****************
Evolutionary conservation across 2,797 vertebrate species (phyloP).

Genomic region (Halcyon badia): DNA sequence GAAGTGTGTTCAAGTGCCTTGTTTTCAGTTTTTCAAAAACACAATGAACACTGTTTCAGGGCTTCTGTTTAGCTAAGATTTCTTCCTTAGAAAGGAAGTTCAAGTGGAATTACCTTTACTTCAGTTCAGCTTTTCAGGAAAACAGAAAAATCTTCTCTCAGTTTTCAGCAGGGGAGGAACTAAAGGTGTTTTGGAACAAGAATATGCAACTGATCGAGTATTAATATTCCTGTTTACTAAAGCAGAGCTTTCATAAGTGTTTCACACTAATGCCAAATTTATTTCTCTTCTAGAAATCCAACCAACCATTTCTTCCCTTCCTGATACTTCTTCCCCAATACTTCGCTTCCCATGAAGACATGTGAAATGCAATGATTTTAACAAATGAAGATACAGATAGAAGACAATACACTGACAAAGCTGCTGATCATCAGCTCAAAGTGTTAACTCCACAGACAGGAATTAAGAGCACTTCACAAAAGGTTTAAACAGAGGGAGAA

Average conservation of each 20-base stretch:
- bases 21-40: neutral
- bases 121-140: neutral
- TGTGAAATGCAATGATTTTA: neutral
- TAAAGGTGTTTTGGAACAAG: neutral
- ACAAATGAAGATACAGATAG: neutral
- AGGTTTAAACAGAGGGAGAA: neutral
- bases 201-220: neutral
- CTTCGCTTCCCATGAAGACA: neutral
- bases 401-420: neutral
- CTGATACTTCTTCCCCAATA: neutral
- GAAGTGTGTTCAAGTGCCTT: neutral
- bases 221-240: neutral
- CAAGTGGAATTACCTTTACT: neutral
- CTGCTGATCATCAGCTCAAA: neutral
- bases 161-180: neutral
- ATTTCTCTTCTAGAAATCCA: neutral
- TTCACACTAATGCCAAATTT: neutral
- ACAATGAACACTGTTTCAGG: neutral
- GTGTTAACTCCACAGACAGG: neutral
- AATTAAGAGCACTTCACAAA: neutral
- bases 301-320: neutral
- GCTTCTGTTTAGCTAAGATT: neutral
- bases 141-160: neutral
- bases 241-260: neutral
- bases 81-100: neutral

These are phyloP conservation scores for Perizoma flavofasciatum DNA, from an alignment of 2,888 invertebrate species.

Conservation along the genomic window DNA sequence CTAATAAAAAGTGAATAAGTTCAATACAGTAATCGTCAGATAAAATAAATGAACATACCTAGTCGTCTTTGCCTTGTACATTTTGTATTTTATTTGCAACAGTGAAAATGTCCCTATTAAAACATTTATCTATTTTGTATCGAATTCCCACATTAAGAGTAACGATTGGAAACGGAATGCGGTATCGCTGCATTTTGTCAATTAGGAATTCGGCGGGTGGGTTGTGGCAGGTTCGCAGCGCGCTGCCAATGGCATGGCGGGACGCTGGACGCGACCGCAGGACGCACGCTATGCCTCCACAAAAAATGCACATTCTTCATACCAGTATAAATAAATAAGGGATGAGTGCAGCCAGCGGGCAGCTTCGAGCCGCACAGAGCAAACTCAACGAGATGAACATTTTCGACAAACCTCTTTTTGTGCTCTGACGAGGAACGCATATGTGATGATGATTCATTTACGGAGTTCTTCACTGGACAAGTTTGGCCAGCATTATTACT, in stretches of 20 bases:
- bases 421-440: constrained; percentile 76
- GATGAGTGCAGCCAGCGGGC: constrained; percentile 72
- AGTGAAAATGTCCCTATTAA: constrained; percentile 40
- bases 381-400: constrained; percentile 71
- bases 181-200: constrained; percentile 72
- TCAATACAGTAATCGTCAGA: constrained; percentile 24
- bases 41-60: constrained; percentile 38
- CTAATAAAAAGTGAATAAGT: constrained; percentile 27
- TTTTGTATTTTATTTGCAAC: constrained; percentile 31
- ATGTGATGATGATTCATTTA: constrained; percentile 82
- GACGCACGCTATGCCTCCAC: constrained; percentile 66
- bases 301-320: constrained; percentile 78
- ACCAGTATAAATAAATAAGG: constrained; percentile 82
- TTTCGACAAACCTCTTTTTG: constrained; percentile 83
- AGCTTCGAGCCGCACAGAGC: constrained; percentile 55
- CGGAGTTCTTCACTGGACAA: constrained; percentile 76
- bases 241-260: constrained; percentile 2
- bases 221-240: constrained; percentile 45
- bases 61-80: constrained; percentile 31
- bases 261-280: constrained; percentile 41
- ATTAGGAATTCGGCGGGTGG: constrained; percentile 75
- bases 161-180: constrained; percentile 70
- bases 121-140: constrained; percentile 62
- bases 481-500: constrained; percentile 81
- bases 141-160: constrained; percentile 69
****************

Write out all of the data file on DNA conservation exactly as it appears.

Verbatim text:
Evolutionary conservation across 2,797 vertebrate species (phyloP).

Genomic region (Halcyon badia): DNA sequence GAAGTGTGTTCAAGTGCCTTGTTTTCAGTTTTTCAAAAACACAATGAACACTGTTTCAGGGCTTCTGTTTAGCTAAGATTTCTTCCTTAGAAAGGAAGTTCAAGTGGAATTACCTTTACTTCAGTTCAGCTTTTCAGGAAAACAGAAAAATCTTCTCTCAGTTTTCAGCAGGGGAGGAACTAAAGGTGTTTTGGAACAAGAATATGCAACTGATCGAGTATTAATATTCCTGTTTACTAAAGCAGAGCTTTCATAAGTGTTTCACACTAATGCCAAATTTATTTCTCTTCTAGAAATCCAACCAACCATTTCTTCCCTTCCTGATACTTCTTCCCCAATACTTCGCTTCCCATGAAGACATGTGAAATGCAATGATTTTAACAAATGAAGATACAGATAGAAGACAATACACTGACAAAGCTGCTGATCATCAGCTCAAAGTGTTAACTCCACAGACAGGAATTAAGAGCACTTCACAAAAGGTTTAAACAGAGGGAGAA

Average conservation of each 20-base stretch:
- bases 21-40: neutral
- bases 121-140: neutral
- TGTGAAATGCAATGATTTTA: neutral
- TAAAGGTGTTTTGGAACAAG: neutral
- ACAAATGAAGATACAGATAG: neutral
- AGGTTTAAACAGAGGGAGAA: neutral
- bases 201-220: neutral
- CTTCGCTTCCCATGAAGACA: neutral
- bases 401-420: neutral
- CTGATACTTCTTCCCCAATA: neutral
- GAAGTGTGTTCAAGTGCCTT: neutral
- bases 221-240: neutral
- CAAGTGGAATTACCTTTACT: neutral
- CTGCTGATCATCAGCTCAAA: neutral
- bases 161-180: neutral
- ATTTCTCTTCTAGAAATCCA: neutral
- TTCACACTAATGCCAAATTT: neutral
- ACAATGAACACTGTTTCAGG: neutral
- GTGTTAACTCCACAGACAGG: neutral
- AATTAAGAGCACTTCACAAA: neutral
- bases 301-320: neutral
- GCTTCTGTTTAGCTAAGATT: neutral
- bases 141-160: neutral
- bases 241-260: neutral
- bases 81-100: neutral

These are phyloP conservation scores for Perizoma flavofasciatum DNA, from an alignment of 2,888 invertebrate species.

Conservation along the genomic window DNA sequence CTAATAAAAAGTGAATAAGTTCAATACAGTAATCGTCAGATAAAATAAATGAACATACCTAGTCGTCTTTGCCTTGTACATTTTGTATTTTATTTGCAACAGTGAAAATGTCCCTATTAAAACATTTATCTATTTTGTATCGAATTCCCACATTAAGAGTAACGATTGGAAACGGAATGCGGTATCGCTGCATTTTGTCAATTAGGAATTCGGCGGGTGGGTTGTGGCAGGTTCGCAGCGCGCTGCCAATGGCATGGCGGGACGCTGGACGCGACCGCAGGACGCACGCTATGCCTCCACAAAAAATGCACATTCTTCATACCAGTATAAATAAATAAGGGATGAGTGCAGCCAGCGGGCAGCTTCGAGCCGCACAGAGCAAACTCAACGAGATGAACATTTTCGACAAACCTCTTTTTGTGCTCTGACGAGGAACGCATATGTGATGATGATTCATTTACGGAGTTCTTCACTGGACAAGTTTGGCCAGCATTATTACT, in stretches of 20 bases:
- bases 421-440: constrained; percentile 76
- GATGAGTGCAGCCAGCGGGC: constrained; percentile 72
- AGTGAAAATGTCCCTATTAA: constrained; percentile 40
- bases 381-400: constrained; percentile 71
- bases 181-200: constrained; percentile 72
- TCAATACAGTAATCGTCAGA: constrained; percentile 24
- bases 41-60: constrained; percentile 38
- CTAATAAAAAGTGAATAAGT: constrained; percentile 27
- TTTTGTATTTTATTTGCAAC: constrained; percentile 31
- ATGTGATGATGATTCATTTA: constrained; percentile 82
- GACGCACGCTATGCCTCCAC: constrained; percentile 66
- bases 301-320: constrained; percentile 78
- ACCAGTATAAATAAATAAGG: constrained; percentile 82
- TTTCGACAAACCTCTTTTTG: constrained; percentile 83
- AGCTTCGAGCCGCACAGAGC: constrained; percentile 55
- CGGAGTTCTTCACTGGACAA: constrained; percentile 76
- bases 241-260: constrained; percentile 2
- bases 221-240: constrained; percentile 45
- bases 61-80: constrained; percentile 31
- bases 261-280: constrained; percentile 41
- ATTAGGAATTCGGCGGGTGG: constrained; percentile 75
- bases 161-180: constrained; percentile 70
- bases 121-140: constrained; percentile 62
- bases 481-500: constrained; percentile 81
- bases 141-160: constrained; percentile 69